Last night John and I took his son, who is visiting us, to a nearby brewpub for their trivia night. Locally there is a company that hosts these events weekly across our area at an assortment of bars and restaurants. When we were living in Toronto, we had our pub just up the street where we would regularly go to their weekly trivia game, have dinner and bemoan the gap between our perceived brilliance and our results in the team standings (usually very low). Since moving here, we’re still trying to sort out which of the multiple trivia venues will become “our” pub and last night’s selection was the third in our search.

This week we happily performed a bit better; having a younger mind more in tune with music (see what I did there?) and social media trends certainly boosted our standings.

Non-trivial gatherings

What I love about these events (there has to be something because it certainly isn’t the glory or bragging rights) is that within a room you have a bunch of strangers, all participating, laughing and enjoying the same thing. People who, until this night, have likely never happened upon one another, yet here we were, all joined in our collected love of dredging up minute bits of information in the hopes that your recollection of these ‘trivial’ tidbits is more complete than everyone else’s.

This feels the same to me, on a much smaller scale, as being at a concert. It never fails to bring me to tears when at the concert of any favourite musician or band, at some point in the evening, you can look around and see a stadium of strangers, singing collectively a song we all know by heart with all of our hearts. It sounds to be in one voice; all of these individuals bound together. What a beautiful thing.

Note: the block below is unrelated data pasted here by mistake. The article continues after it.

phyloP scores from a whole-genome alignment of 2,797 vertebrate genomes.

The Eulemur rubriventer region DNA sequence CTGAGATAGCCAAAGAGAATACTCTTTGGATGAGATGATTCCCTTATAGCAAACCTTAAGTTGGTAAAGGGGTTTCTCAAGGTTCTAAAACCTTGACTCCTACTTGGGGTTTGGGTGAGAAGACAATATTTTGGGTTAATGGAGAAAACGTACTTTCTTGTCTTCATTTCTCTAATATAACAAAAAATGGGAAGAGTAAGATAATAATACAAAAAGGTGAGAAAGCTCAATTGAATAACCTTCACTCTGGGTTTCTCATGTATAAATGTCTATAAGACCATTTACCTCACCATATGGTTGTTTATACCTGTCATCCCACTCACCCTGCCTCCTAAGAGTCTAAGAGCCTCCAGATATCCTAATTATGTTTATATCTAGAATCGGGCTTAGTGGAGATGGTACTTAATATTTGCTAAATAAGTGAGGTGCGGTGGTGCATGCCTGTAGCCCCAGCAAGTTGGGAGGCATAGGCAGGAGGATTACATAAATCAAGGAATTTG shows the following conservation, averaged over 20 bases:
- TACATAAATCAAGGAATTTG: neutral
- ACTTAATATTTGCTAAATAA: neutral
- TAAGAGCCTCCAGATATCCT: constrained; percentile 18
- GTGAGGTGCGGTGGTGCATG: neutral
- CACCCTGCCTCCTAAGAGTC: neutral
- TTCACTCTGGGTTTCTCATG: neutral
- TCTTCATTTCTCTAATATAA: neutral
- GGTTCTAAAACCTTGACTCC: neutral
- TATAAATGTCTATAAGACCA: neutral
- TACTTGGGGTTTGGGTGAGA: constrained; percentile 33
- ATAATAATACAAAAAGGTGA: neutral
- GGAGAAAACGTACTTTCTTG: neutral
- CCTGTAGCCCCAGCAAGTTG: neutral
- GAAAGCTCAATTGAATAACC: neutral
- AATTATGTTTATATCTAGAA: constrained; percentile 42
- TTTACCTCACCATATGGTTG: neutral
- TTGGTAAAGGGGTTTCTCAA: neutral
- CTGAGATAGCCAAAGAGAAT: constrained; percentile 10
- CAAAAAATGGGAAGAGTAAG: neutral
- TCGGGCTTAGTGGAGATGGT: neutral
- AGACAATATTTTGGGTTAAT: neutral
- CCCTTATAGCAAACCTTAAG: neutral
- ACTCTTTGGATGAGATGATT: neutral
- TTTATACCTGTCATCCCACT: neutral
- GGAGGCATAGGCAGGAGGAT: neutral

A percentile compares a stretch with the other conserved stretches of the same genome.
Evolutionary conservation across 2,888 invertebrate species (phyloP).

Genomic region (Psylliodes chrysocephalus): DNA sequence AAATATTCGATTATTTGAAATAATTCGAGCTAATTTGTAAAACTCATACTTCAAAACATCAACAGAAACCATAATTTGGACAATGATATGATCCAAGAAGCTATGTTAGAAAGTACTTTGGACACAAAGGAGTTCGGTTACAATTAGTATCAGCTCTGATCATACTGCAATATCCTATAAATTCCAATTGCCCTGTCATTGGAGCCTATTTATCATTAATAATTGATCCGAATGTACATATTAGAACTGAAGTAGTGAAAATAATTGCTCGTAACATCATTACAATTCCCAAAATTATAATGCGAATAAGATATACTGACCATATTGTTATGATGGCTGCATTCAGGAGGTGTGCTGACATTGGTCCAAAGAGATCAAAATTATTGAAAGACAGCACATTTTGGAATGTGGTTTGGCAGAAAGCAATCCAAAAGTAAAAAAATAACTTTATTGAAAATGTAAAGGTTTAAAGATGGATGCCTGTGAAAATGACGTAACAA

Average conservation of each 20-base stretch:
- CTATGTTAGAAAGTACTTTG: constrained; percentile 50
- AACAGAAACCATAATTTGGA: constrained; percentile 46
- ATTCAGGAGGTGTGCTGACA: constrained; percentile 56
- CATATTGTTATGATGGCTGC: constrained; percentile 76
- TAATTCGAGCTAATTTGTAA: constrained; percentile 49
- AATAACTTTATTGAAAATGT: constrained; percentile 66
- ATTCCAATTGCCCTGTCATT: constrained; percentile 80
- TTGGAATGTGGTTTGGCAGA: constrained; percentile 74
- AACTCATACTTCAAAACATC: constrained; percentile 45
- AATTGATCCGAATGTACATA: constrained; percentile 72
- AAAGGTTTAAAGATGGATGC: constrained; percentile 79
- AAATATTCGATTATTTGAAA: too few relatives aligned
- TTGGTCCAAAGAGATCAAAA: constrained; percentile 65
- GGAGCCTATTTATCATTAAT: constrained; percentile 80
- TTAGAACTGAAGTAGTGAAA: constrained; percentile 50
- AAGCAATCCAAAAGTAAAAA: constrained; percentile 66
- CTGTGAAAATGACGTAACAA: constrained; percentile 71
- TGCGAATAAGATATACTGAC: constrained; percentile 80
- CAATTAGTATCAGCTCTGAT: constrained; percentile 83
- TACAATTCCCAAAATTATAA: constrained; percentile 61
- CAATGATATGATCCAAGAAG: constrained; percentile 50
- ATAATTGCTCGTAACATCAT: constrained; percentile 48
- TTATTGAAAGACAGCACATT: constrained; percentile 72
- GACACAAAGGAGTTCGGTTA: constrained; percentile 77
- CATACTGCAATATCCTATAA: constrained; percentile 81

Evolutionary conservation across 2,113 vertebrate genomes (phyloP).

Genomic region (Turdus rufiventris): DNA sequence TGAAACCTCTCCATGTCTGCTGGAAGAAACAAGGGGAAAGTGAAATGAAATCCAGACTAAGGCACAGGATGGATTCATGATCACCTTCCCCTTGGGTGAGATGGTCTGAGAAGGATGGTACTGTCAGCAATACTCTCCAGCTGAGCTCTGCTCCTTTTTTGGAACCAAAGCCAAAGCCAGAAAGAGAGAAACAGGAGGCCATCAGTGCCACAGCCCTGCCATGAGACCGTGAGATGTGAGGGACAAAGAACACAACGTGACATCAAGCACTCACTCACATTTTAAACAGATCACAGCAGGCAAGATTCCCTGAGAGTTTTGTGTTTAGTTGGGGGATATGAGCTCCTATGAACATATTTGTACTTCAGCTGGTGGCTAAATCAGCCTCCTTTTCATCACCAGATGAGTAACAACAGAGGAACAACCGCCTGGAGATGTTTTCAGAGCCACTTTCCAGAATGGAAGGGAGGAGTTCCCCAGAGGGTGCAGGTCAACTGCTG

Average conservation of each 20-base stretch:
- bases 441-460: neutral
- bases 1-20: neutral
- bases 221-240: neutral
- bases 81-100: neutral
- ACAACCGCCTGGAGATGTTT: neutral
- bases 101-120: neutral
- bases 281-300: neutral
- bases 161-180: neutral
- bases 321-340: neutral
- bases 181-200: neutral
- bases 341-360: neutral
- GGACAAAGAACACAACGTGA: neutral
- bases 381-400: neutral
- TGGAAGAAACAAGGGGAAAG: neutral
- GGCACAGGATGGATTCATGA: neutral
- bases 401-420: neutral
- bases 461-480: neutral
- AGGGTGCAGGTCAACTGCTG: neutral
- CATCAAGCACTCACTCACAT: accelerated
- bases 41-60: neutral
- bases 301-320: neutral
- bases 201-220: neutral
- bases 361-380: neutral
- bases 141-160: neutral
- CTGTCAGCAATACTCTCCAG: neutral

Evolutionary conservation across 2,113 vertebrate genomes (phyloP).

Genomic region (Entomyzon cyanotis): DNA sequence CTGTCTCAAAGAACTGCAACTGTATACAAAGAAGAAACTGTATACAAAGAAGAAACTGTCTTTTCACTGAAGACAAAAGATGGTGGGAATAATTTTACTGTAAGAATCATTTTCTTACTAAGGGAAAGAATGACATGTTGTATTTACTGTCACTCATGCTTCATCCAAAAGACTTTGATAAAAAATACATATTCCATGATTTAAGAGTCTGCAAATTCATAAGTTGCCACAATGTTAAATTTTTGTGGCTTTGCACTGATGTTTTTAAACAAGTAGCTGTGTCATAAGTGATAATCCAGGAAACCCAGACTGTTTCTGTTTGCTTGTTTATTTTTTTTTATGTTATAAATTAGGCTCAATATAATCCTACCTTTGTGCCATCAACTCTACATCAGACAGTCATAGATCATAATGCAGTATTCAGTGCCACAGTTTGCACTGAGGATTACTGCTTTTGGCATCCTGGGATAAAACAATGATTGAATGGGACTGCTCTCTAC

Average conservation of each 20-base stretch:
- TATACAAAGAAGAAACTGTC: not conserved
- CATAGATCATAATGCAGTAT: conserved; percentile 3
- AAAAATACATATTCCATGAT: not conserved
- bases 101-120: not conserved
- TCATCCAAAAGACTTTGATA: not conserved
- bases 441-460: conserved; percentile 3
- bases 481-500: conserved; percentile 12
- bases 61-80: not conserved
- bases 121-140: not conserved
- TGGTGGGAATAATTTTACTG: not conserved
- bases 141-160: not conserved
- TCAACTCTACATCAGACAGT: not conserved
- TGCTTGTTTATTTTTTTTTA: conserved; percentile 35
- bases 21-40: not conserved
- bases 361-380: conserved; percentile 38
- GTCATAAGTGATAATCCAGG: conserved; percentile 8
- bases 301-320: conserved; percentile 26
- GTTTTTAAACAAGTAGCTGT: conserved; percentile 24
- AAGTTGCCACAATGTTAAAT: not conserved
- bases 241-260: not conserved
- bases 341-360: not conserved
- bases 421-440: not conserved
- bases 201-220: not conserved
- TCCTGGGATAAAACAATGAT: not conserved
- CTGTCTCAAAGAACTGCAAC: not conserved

The more you pay attention…

If you pay attention, this phenomenon happens more often that you might think and usually in mundane circumstances. In line at the grocery store, waiting at a doctor’s office or travelling by any form of public transit. In those moments we are connected to strangers through our commonality. It’s the main reason, I think, why I’m not bothered having dinner alone at a restaurant; I’m not really there alone, look at all these people here with me for the exact same reason!

These are the thoughts that distract my mind; what has brought these previously unknown people to be present with me in this moment? In what other ways are we the same? And what makes us different? I’m not sure if I’m the only one who’s mind trundles off on these tangents but I can’t imagine that’s true. So, I pay attention. I look around at the people surrounding me, trying to see if there is another person’s whose gaze is saying the same thing as mine…

Isn’t this cool that we’re all here together? It’s great to be here with you.

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